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Author: ServeHim Big red star, 1000 posts Add to my Favorite Fools Ignore this person (you won't see their posts anymore) Number: of 301  
Subject: Re: The Bible - The Basis of Our Confession Date: 8/10/2001 12:58 PM
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Cummings continues:

1. God in His Word Claims to Be Its Author

Every letter we receive has a signature. This signature tells us who the author is. The same is true fo the Bible. It has God's signature.

This signature is not in some little space at the end of the Bible, as in letters. God's signature is written all over the Scriptures, from beginning to end. Throughout the Bible, God testifies time and again the he, not man, is speaking and writing. In the Old Testament alone, the expression, "thus says the Lord" or its equivalent occurs some 2,000 times. The sacred name of God is brought forward to compel the whole world to hear and obey his word.

The most significant testimony in Scripture to its own inspiration and infallibility is the witness of Christ, the Son of God. Christ, the second person of the Trinity, regarded the Scriptures of the Old Testament in their entirety as the word of God. He promised that the same Holy Spirit who inspired the writers of the Old Testament would inspire the writers of the New Testament. What did Jesus really believe and teach about the Bible?

Jesus believed and taught unmistakably that the Scriptures of the Old Testament are the final, authoritative and infallible Word of God. Three times he was tempted by Satan in the wilderness(Matthew 4:3-10), and each time he appealed to the infallible authority of Scripture. 1)When tempted to turn stones into bread, he replied, "It is written: 'Man does not live on bread alone, but on every word that comes from the mouth of God.'" 2)When Satan dared Christ to tempt God by leaping off the pinnacle of the temple, Christ said, "It is also written: 'Do not put the Lord your God to the test.'" 3)When Satan offered Christ the kingdoms of the world if he would only fall down and worship him, Christ answered, "Away from me, Satan! For it is written: 'Worship the Lord your God, and serve him only.'"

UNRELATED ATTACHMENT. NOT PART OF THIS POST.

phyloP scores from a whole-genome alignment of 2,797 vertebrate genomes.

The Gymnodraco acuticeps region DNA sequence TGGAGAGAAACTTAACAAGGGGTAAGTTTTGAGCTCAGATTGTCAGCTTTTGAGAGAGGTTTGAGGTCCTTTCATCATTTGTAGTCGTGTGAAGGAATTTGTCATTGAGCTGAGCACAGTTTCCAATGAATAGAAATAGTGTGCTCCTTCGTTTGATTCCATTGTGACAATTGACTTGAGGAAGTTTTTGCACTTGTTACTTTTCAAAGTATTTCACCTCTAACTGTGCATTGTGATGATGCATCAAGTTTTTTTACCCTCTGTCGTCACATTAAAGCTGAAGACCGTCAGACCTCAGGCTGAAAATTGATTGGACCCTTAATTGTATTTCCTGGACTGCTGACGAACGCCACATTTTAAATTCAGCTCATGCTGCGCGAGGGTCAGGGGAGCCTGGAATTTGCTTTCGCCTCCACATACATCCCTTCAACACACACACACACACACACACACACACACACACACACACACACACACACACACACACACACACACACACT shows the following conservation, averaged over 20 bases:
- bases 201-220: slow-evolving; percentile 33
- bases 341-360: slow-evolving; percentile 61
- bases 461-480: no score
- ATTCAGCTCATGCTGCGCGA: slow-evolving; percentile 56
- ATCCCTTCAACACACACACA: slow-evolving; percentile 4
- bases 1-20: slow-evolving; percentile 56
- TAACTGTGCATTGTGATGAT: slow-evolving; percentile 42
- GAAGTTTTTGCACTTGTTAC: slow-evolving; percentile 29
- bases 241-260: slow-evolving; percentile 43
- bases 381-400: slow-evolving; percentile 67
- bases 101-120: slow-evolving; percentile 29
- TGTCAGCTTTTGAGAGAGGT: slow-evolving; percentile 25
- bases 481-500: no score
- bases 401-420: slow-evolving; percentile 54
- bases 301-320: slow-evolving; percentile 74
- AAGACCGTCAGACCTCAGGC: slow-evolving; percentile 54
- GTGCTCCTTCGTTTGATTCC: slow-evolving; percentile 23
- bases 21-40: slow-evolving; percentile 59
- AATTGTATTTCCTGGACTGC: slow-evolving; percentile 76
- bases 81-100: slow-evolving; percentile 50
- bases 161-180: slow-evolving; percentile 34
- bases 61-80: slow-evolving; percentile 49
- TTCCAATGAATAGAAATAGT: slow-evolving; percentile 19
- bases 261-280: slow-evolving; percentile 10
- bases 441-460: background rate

Each time, Christ rebuffed Satan with the words "It is written." And he expects us to do the same. He appeals to the Scriptures of the Old Testament as being he final Word. He says in effect, "Satan, I cannot do these things; they are contrary to the Bible. The written word of God is my infallible rule of faith and conduct."

The same attitude toward the Old Testament Scriptures is reflected in other teaching of Jesus. In his Sermon on the Mount, Christ said, "Do not think that I have come to abolish the Law or the Prophets; I have not come to abolish them but to fulfill them. I tell you the truth, until heaven and earth disappear, not the smallest letter, nor the least stroke of a pen, will by any means disappear from the Law until everything is accomplished" (Matthew 5:17,18).

On another occasion, in answering his critics Jesus quoted from one of the psalms and added, "The Scripture cannot be broken" (John 10:35). When Peter tried to prevent Christ's death, Christ appealed to the prophecies of the Old Testament: "But how then would the Scriptures be fulfilled that say it must happen in this way?" (Matthew 26:54). These quotations affirm that Jesus regarded the Law, the Psalms and the Prophets as unalterable true. The Law, the Psalms and the Prophets together make up the entire Old Testament. Jesus thus accepted the whole Old Testament as God's Word.

But what about the New Testament? The New Testament had not yet been written when Christ was on earth. How then can we appeal to Christ's authority for the New Testament inspiration?